The following function has come up twice in my research

$$f(a,b)=\frac{\ln(b)-\ln(a)}{b-a}$$ where $0<a<b.$

Now, I had known that if $a$ and $b$ are close, then $$f(a,b)\approx\frac{1}{\mathrm{mean}(a,b)}$$ and $$\frac{1}{b}<f(a,b)<\frac1{a}.$$ But last week, with a little help from GPT, I got some better approximations and bounds on $f(a,b)$.

Let $m=(a+b)/2$ and $\Delta = (b-a)/2$.

Below GPT and I derive the following

- $$1/b < f(a,b) < 1/a,$$
- $$1/m < f(a,b) < 1/m + \frac{\Delta^2}{3m}\left(\frac{1}{m^2-\Delta^2 }\right),$$
- $$ -\frac{2\Delta^4}{15a^5}< f(a,b)\; – \frac{1}{6}\left(\frac{1}{a}+\frac{4}{m}+\frac{1}{b}\right) < -\frac{2\Delta^4}{15b^5},\mathrm{\ and}$$
- $$\begin{aligned} f(a,b) &= \frac{ \tanh^{-1}(\Delta/m)}{\Delta} = \frac1{m} \frac{ \tanh^{-1}(\Delta/m)}{\Delta/m}\\&= \frac{1}{\Delta} \left(\frac{\Delta}{m} + \frac{\Delta^3}{3m^3}+ \frac{\Delta^5}{5m^5} + \cdots\right)\\ &= \frac{1}{m} \left(1 + \frac{\Delta^2}{3m^2}+ \frac{\Delta^4}{5m^4} + \cdots\right) \end{aligned}$$

where $$ \tanh^{-1}(y) = x$$ if and only if $$\tanh(x) := \frac{ e^x-e^{-x}}{e^x + e^{-x}} =y$$ for any $x\in\mathbb{R}$ and $y\in(-1,1)$.

(Alternatively, $$\tanh^{-1}(x) = \frac{1}{2} \ln (x+1)-\frac{1}{2} \ln (1-x)$$ where $\ln(x)$ is the natural log and $|x|<1$.)

### The derivation

At first I tried to use Taylor Series to bound $f(a,b)$, but it was a bit convoluted so I asked GPT. GPT created a much nicer, simpler proof. (See this PDF). GPT’s key observation was that $$f(a,b)= \frac{\ln(b)-\ln(a)}{b-a} = \frac{1}{b-a}\int_a^b \frac{dx}{x}$$ is the mean value of $1/x$ over the interval $[a,b]$. (In truth, I felt a bit dumb for not having noticed this. Lol.)

GPT’s observation inspires a bit more analysis.

Let $$z= \frac{x}{m} -1,\mathrm{\ so\ \ } m(z+1)=x.$$ If $x=a$, then

$$z= \frac{a}{m} -1= \frac{m-\Delta}{m} – 1= -\frac{\Delta}{m}.$$

Similarly, if $x=b$,

$$z= \frac{b}{m} -1= \frac{m+\Delta}{m} – 1= \frac{\Delta}{m}.$$

Applying these substitutions to the integral yields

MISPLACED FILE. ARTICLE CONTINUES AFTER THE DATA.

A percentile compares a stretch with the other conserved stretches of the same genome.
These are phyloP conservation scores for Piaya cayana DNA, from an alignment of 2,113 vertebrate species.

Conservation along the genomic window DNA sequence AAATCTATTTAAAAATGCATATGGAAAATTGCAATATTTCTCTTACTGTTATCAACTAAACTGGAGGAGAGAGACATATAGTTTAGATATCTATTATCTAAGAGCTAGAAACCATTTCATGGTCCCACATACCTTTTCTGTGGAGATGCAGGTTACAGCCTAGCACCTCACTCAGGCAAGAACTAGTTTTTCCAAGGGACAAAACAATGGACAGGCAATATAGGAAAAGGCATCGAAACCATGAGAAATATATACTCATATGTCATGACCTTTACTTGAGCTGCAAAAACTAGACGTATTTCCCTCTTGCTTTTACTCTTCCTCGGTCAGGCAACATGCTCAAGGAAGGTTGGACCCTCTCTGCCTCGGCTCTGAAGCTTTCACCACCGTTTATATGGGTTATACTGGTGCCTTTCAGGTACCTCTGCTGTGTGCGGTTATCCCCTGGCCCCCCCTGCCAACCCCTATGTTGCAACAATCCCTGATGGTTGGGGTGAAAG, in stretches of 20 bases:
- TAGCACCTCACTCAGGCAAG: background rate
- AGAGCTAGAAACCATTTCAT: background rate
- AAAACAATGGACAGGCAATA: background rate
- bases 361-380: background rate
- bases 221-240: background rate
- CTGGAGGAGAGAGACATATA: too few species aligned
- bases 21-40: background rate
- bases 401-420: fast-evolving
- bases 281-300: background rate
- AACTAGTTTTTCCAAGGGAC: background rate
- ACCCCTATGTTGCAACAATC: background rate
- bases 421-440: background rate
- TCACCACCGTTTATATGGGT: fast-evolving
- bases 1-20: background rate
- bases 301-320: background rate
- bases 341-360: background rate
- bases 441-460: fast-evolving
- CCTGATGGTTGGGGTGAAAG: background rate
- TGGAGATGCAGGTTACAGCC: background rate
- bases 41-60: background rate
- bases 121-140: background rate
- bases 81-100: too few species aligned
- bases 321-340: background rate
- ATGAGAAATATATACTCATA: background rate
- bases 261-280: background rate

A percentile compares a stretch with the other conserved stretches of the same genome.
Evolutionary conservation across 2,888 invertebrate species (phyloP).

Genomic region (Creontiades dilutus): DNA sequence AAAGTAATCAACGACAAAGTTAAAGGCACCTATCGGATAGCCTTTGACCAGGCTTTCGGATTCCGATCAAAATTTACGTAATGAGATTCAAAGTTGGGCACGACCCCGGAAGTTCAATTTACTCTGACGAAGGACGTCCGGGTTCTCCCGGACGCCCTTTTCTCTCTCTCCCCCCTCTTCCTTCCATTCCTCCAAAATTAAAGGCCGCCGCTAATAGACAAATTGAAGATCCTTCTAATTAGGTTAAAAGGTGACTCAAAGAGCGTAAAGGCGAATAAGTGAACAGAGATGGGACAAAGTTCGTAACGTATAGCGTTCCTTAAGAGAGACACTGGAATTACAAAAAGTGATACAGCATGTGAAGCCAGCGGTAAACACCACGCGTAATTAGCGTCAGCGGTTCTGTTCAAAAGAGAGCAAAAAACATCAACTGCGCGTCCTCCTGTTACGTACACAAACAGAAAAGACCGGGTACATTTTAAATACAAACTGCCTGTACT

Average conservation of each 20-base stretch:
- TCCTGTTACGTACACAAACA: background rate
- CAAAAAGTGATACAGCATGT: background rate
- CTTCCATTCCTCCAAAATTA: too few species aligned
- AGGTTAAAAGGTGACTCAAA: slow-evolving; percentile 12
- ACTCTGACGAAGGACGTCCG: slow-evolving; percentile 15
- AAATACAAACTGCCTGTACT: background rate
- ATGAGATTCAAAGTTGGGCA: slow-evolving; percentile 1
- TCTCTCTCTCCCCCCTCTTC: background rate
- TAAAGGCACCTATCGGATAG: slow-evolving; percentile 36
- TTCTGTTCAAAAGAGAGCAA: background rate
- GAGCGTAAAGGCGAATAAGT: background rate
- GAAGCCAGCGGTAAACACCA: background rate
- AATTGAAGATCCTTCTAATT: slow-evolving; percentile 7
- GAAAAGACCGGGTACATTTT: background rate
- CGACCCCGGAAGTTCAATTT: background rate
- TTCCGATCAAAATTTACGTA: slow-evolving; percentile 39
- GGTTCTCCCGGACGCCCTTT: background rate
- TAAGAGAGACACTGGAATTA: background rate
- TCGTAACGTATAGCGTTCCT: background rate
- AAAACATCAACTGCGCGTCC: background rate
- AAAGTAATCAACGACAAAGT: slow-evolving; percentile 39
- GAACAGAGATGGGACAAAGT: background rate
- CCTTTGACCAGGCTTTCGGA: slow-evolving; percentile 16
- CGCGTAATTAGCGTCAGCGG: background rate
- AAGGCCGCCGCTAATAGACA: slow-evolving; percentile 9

$$\begin{aligned}

\int_{x=a}^{x=b} \frac{dx}{x} &=\int_{z=-\Delta/m}^{z=\Delta/m}\frac{m\;dz}{m(z+1)} \\

&=\int_{z=-\Delta/m}^{z=\Delta/m}\frac{dz}{z+1} \\

&=\int_{z=-\Delta/m}^{z=\Delta/m} (1-z+z^2-z^3+\cdots)dz\\

&=\int_{z=-\Delta/m}^{z=\Delta/m} (1+z^2+z^4+\cdots)dz\\

&=\int_{z=-\Delta/m}^{z=\Delta/m} \frac{dz}{1-z^2}\\

&=\left.\tanh^{-1}(z)\right|_{z=-\Delta/m}^{z=\Delta/m} \\

&= \tanh^{-1}(\Delta/m) – \tanh^{-1}(-\Delta/m)\\

&= 2 \tanh^{-1}(\Delta/m).

\end{aligned}$$

(Above we twice applied the wonderful thumb rule $$\frac{1}{1-x} = 1+ x + x^2 +x^3+\dots$$ if $|x|<1$. See idea #87 from the top 100 math ideas.)

So,

$$\frac{\ln(b) – \ln(a)}{b-a} =\frac{ 2 \tanh^{-1}(\Delta/m)}{b-a}=\frac{ \tanh^{-1}(\Delta/m)}{\Delta}.$$

Furthermore,

$$

\tanh^{-1}(x) = x + x^3/3 + x^5/5 + \cdots,

$$

so

$$\begin{aligned}

f(a,b) = \frac{\ln(b) – \ln(a)}{b-a} &= \frac{1}{\Delta} \left(\frac{\Delta}{m} + \frac{\Delta^3}{3m^3}+ \frac{\Delta^5}{5m^5} + \cdots\right) \\

&=\frac{1}{m} + \frac{\Delta^2}{3m^3}+ \frac{\Delta^4}{5m^5} + \frac{\Delta^6}{7m^7} + \cdots

\end{aligned}$$

This series gives us some nice approximations of $f(a,b)$ when $\Delta/m<1/2$. We can also bound the error of the approximation $$f(a,b)\approx 1/m$$ as follows $$\begin{aligned}

\frac{1}{m} <\frac{\ln(b) – \ln(a)}{b-a}&=\frac{1}{m} + \frac{\Delta^2}{3m^3}+ \frac{\Delta^4}{5m^5} + \frac{\Delta^6}{7m^7} + \cdots \\

&<\frac{1}{m} + \frac{\Delta^2}{3m^3}+ \frac{\Delta^4}{3m^5} + \frac{\Delta^6}{3m^7} + \cdots \\

&=\frac{1}{m} + \frac{\Delta^2}{3m^3}(1 + \frac{\Delta^2}{m^2} + \frac{\Delta^4}{m^4} + \cdots )\\

&=\frac{1}{m} + \frac{\Delta^2}{3m^3}\left(\frac{1}{1-\frac{\Delta^2}{m^2} }\right)\\

&=\frac{1}{m} + \frac{\Delta^2}{3m}\left(\frac{1}{m^2-\Delta^2 }\right).\\

\end{aligned} $$

### Example.

Let $a= 6/100$ and $b=7/100$. Then $m=13/200$, $\Delta = 1/200$,

- $$\frac{\ln(b)-\ln(a)}{b-a}= \tanh^{-1}(\Delta/m)/\Delta \approx 15.415067982725830429,$$
- $$1/m \approx 15.3846,$$
- $$1/m + \Delta^2/(3 m^3)\approx 15.41496,\ \mathrm{and}$$
- $$1/m + \Delta^2/(3 m^3) + \Delta^4/(5 m^5)\approx 15.4150675.$$
- $$1/m+ \frac{\Delta^2}{3m}\left(\frac{1}{m^2-\Delta^2 }\right)\approx 15.41514$$

### Applying Simpson’s Rule

We can also use Simpson’s rule to approximate $\ln(b)-\ln(a)$. The error formula for Simpson’s rule is

$$\begin{align}\int_{a}^{b}g(x)\,dx&=\frac{\Delta}{3}[g(a)+4g(m)+g(b)]-\frac{\Delta^5}{90}g^{(4)}(\xi)\end{align}$$

for some $\xi$ in the interval $(a,b)$. Setting $g(x)=1/x$, $$I=\ln(b)-\ln(a),\quad\mathrm{ and }\quad h(a,b)= \frac{\Delta}{3}\left(\frac{1}{a}+\frac{4}{m}+\frac{1}{b}\right)$$ with $m=(a+b)/2$ and $\Delta=(b-a)/2$ gives

$$\begin{align} \ln(b) – \ln(a) &=\frac{\Delta}{3}\left(\frac{1}{a}+\frac{4}{m}+\frac{1}{b}\right)-\frac{\Delta^5}{90}\frac{24}{\xi^5} \\ I&=h(a,b)-\frac{4\Delta^5}{15\xi^5}\\I-h(a,b) &= -\frac{4\Delta^5}{15\xi^5}\\-\frac{4\Delta^5}{15a^5}&< I-h(a,b) < -\frac{4\Delta^5}{15b^5}.\end{align}$$

Now we divide by $2\Delta = b-a$ to conclude that

$$\begin{aligned}\frac{\ln(b) – \ln(a)}{b-a}&= \frac{1}{6}\left(\frac{1}{a}+\frac{8}{a+b}+\frac{1}{b}\right) + error \\&= \frac{1}{6}\left(\frac{1}{a}+\frac{4}{m}+\frac{1}{b}\right) + error \\&\approx \frac{1}{6}\left(\frac{1}{a}+\frac{4}{m}+\frac{1}{b}\right) -\frac{2\Delta^4}{15m^5}\end{aligned}$$

where

$$ -\frac{2\Delta^4}{15a^5}< error < -\frac{2\Delta^4}{15b^5}.$$

(Thanks to GPT and StackEdit(https://stackedit.io/).)